Scientists have developed beating heart tissue from stem cells, an advance that could help screen for drugs likely to generate cardiac birth defects and guide decisions about which drugs are dangerous during pregnancy.
University of California Berkeley researchers, in collaboration with scientists at the Gladstone Institutes, have developed a template for growing beating cardiac tissue from stem cells, creating a system that could serve as a model for early heart development and as a drug-screening tool to make pregnancies safer.
In experiments published in the journal Nature Communications, the researchers used biochemical and biophysical cues to prompt stem cells to differentiate and self-organise into micron-scale cardiac tissue, including microchambers.
“We believe it is the first example illustrating the process of a developing human heart chamber in vitro,” said Kevin Healy, a UC Berkeley professor of bioengineering.
“This technology could help us quickly screen for drugs likely to generate cardiac birth defects, and guide decisions about which drugs are dangerous during pregnancy,” Healy said.
To test the potential of the system as a drug-screening tool, the researchers exposed the differentiating cells to thalidomide, a drug known to cause severe birth defects.
They found that at normal therapeutic doses, the drug led to abnormal development of microchambers, including decreased size, problems with muscle contraction and lower beat rates compared with heart tissue that had not been exposed to thalidomide.
“We chose drug cardiac developmental toxicity screening to demonstrate a clinically relevant application of the cardiac microchambers,” said Dr Bruce Conklin, a senior investigator at the Gladstone Institute of Cardiovascular Disease.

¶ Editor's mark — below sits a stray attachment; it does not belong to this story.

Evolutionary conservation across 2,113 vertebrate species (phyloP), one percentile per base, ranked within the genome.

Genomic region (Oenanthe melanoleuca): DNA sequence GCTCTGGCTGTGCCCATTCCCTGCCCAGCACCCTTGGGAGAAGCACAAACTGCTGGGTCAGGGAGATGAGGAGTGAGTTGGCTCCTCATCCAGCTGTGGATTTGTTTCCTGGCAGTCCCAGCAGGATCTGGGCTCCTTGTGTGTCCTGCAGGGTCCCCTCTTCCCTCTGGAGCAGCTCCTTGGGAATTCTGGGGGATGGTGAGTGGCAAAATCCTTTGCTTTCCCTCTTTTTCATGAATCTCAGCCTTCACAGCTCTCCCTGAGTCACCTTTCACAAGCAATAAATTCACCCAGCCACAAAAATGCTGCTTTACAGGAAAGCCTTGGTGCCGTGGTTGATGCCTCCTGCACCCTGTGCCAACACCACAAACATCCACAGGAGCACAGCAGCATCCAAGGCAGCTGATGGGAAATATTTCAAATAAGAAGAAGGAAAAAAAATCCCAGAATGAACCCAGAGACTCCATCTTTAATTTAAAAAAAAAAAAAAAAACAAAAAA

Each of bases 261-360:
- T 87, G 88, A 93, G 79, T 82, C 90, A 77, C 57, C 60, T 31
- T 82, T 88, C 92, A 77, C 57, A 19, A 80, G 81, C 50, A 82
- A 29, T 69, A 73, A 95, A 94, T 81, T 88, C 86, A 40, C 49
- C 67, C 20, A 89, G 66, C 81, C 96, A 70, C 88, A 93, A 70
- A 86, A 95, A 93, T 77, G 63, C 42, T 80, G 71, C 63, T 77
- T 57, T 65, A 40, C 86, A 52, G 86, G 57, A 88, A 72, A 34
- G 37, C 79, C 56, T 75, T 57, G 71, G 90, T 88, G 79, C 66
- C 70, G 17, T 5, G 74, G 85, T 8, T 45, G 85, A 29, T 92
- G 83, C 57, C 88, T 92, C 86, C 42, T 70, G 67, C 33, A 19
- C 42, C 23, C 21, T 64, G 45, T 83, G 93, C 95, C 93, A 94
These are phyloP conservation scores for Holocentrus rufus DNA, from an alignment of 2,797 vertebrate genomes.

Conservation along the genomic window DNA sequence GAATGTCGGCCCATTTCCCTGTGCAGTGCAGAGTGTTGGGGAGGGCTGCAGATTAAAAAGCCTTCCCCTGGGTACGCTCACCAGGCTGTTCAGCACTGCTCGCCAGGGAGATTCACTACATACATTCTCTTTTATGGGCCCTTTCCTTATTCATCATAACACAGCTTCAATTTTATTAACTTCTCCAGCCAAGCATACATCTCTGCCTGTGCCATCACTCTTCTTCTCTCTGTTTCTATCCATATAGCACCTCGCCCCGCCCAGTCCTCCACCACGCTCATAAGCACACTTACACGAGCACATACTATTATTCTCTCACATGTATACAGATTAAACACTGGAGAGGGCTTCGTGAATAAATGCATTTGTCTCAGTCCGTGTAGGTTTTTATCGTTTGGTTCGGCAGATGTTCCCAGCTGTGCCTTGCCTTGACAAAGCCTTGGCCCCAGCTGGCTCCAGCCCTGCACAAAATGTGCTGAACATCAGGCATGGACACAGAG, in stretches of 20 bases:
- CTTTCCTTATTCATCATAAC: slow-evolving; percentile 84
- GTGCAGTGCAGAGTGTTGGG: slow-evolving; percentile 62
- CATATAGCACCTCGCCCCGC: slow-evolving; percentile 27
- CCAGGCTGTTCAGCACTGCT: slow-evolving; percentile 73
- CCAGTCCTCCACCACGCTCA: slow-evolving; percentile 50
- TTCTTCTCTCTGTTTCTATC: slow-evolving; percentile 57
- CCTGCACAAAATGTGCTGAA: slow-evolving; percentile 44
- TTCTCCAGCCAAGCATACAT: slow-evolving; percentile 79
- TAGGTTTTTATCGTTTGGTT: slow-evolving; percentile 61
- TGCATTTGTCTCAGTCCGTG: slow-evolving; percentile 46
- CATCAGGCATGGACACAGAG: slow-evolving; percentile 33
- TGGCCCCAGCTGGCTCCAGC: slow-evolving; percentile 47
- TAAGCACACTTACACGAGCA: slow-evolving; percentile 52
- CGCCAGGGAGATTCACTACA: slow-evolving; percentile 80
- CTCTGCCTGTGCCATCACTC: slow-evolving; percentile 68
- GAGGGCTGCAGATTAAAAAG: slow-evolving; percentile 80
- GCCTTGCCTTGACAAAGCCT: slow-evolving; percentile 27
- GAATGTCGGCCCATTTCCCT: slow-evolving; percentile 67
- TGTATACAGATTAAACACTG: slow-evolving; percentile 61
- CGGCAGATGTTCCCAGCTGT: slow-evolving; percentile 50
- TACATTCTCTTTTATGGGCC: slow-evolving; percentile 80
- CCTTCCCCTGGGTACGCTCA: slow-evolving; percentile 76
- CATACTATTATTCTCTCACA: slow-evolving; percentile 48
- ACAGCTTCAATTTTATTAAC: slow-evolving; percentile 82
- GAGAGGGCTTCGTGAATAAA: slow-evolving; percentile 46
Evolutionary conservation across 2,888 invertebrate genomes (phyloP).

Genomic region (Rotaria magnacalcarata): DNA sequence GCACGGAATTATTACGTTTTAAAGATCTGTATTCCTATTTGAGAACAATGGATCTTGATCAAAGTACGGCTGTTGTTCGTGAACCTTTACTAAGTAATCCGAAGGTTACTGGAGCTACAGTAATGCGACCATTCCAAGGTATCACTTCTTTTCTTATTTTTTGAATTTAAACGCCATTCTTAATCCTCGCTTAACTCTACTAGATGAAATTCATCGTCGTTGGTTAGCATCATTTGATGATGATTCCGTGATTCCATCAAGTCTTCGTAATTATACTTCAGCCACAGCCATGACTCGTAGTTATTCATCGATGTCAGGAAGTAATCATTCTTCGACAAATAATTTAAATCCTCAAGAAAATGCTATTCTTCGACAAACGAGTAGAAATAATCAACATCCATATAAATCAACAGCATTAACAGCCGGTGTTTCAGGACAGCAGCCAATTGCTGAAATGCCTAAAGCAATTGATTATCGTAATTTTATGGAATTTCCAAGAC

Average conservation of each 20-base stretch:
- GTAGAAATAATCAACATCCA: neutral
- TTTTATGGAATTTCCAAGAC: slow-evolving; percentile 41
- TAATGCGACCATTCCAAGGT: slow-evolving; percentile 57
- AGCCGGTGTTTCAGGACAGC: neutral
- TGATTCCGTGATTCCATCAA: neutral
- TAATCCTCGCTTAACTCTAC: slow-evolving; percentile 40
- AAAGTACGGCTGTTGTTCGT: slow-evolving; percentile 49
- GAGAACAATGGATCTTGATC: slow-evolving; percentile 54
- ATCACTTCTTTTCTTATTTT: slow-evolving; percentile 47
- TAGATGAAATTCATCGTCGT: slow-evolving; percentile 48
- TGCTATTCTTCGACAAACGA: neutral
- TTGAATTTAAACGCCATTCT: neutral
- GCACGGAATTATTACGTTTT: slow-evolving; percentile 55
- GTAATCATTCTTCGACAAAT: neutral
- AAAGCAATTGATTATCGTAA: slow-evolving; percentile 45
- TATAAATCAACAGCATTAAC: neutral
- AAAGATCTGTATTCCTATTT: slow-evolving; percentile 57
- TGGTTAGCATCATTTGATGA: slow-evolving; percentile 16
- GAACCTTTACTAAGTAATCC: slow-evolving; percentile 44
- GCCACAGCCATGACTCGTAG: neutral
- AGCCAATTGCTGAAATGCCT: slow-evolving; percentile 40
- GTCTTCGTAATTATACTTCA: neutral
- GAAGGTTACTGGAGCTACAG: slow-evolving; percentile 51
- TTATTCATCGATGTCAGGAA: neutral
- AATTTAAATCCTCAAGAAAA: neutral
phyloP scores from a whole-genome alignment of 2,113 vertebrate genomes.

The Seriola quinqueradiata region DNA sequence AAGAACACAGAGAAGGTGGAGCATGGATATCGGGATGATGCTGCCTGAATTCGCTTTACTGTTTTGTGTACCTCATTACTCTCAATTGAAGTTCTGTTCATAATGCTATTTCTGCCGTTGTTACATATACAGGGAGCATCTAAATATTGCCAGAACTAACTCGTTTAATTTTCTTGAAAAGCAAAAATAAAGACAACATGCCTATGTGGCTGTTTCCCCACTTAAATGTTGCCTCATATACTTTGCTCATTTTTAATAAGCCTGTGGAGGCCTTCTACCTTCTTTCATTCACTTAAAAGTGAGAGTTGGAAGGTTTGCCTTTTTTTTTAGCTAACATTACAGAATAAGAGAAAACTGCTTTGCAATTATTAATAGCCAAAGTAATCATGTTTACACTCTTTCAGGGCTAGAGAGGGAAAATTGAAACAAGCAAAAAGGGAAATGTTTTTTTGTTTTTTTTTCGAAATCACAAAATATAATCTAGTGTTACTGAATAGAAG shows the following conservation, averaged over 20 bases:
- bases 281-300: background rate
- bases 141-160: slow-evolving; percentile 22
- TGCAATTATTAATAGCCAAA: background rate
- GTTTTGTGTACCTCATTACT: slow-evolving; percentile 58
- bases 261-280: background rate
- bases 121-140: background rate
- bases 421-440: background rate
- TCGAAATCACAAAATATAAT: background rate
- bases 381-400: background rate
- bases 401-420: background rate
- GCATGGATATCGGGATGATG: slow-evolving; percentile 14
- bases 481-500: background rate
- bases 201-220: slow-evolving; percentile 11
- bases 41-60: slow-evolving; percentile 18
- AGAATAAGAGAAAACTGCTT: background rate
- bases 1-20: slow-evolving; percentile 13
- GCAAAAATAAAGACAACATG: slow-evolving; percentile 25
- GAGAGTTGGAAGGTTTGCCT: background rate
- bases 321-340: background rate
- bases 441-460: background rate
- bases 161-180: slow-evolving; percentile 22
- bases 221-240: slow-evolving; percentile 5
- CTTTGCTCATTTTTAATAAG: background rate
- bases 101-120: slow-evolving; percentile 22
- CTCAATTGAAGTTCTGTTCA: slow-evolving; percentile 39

“Each year, as many as 280,000 pregnant women are exposed to drugs with evidence of potential foetal risk. The most commonly reported birth defects involve the heart, and the potential for generating cardiac defects is of utmost concern in determining drug safety during pregnancy,” Conklin said.
The scientists mimicked human tissue formation by starting with stem cells genetically reprogrammed from adult skin tissue to form small chambers with beating human heart cells.
The undifferentiated stem cells were then placed onto a circular-patterned surface that served to physically regulate cell differentiation and growth.
By the end of two weeks, the cells that began on a two-dimensional surface environment started taking on a 3D structure as a pulsating microchamber. Moreover, the cells had self-organised based upon whether they were positioned along the perimeter or in the middle of the colony.
Compared with cells in the centre, cells along the edge experienced greater mechanical stress and tension, and appeared more like fibroblasts, which form the collagen of connective tissue. The centre cells, in contrast, developed into cardiac muscle cells.